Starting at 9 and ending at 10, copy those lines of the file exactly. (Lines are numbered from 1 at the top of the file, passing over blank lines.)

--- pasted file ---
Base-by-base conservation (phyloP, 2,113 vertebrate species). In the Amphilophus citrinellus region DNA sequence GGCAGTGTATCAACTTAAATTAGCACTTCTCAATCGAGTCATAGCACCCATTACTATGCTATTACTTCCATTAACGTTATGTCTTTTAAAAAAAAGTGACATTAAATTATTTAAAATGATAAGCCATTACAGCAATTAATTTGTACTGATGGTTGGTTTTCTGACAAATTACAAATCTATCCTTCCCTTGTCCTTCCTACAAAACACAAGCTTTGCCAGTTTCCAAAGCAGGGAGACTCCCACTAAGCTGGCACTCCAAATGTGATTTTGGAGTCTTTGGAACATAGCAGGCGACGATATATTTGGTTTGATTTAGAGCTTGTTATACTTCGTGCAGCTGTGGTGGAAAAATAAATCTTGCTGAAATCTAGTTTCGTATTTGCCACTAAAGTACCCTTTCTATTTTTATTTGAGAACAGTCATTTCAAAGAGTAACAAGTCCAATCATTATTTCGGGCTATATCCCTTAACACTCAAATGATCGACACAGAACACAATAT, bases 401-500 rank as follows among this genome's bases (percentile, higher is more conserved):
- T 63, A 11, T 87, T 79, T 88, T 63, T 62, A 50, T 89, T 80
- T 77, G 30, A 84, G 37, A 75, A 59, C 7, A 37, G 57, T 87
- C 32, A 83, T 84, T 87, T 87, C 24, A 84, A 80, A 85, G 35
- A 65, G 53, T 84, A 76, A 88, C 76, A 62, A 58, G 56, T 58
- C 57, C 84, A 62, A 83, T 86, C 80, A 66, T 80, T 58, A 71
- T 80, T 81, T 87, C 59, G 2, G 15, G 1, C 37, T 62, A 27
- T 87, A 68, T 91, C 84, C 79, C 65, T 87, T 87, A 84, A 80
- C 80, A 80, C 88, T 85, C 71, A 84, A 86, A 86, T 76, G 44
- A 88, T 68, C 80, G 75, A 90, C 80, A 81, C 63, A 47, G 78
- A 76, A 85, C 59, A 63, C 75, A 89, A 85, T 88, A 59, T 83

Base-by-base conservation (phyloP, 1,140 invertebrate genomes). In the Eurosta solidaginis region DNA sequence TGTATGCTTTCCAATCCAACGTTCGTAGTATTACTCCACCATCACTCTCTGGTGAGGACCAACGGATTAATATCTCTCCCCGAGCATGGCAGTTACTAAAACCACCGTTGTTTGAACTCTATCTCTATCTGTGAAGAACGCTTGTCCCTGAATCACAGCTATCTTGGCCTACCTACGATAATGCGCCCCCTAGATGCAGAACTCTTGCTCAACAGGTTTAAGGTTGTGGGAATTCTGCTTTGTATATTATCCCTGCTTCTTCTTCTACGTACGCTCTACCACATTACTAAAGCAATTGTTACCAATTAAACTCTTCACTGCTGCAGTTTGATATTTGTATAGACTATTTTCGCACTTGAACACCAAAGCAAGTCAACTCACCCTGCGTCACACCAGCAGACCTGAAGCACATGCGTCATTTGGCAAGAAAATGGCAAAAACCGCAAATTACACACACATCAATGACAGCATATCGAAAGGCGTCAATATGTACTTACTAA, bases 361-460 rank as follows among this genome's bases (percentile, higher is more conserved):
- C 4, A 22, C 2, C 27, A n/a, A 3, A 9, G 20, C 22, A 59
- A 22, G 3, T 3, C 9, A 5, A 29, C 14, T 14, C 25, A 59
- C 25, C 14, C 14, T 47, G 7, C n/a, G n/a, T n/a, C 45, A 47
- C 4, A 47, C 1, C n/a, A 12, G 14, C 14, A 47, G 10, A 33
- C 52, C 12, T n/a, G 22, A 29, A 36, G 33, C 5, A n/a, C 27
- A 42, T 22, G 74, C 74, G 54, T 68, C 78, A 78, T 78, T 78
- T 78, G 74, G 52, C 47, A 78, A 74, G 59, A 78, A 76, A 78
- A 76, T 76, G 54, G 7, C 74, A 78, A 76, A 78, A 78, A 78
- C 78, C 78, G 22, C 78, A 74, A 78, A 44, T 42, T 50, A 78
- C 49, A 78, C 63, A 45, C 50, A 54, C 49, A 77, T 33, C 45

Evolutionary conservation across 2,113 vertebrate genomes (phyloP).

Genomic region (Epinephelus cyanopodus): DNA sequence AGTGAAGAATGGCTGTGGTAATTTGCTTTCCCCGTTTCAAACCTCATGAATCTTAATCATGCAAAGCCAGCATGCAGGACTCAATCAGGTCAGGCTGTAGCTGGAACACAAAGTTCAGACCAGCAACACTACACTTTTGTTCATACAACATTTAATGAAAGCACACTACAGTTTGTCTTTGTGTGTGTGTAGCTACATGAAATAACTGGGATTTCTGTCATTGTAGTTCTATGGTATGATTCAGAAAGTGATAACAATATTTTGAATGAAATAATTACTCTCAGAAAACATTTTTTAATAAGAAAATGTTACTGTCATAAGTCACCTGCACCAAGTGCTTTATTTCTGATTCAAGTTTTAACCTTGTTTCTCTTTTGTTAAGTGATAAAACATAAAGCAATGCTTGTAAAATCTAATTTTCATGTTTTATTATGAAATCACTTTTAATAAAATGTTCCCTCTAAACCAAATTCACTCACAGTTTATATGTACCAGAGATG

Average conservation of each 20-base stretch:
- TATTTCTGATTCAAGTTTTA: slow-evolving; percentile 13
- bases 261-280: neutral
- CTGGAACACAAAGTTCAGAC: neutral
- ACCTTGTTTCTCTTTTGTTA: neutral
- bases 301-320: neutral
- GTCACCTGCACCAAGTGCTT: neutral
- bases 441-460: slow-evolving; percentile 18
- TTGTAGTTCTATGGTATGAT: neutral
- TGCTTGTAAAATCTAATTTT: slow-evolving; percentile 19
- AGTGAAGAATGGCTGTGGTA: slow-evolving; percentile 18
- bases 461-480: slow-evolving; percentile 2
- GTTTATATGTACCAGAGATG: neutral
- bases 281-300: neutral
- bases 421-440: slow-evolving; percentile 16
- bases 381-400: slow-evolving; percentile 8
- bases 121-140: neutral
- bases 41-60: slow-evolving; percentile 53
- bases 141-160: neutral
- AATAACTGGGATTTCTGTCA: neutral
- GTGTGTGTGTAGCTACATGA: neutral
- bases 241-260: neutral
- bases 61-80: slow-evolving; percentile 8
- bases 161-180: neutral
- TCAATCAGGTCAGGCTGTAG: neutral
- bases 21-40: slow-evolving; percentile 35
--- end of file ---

- C 80, A 80, C 88, T 85, C 71, A 84, A 86, A 86, T 76, G 44
- A 88, T 68, C 80, G 75, A 90, C 80, A 81, C 63, A 47, G 78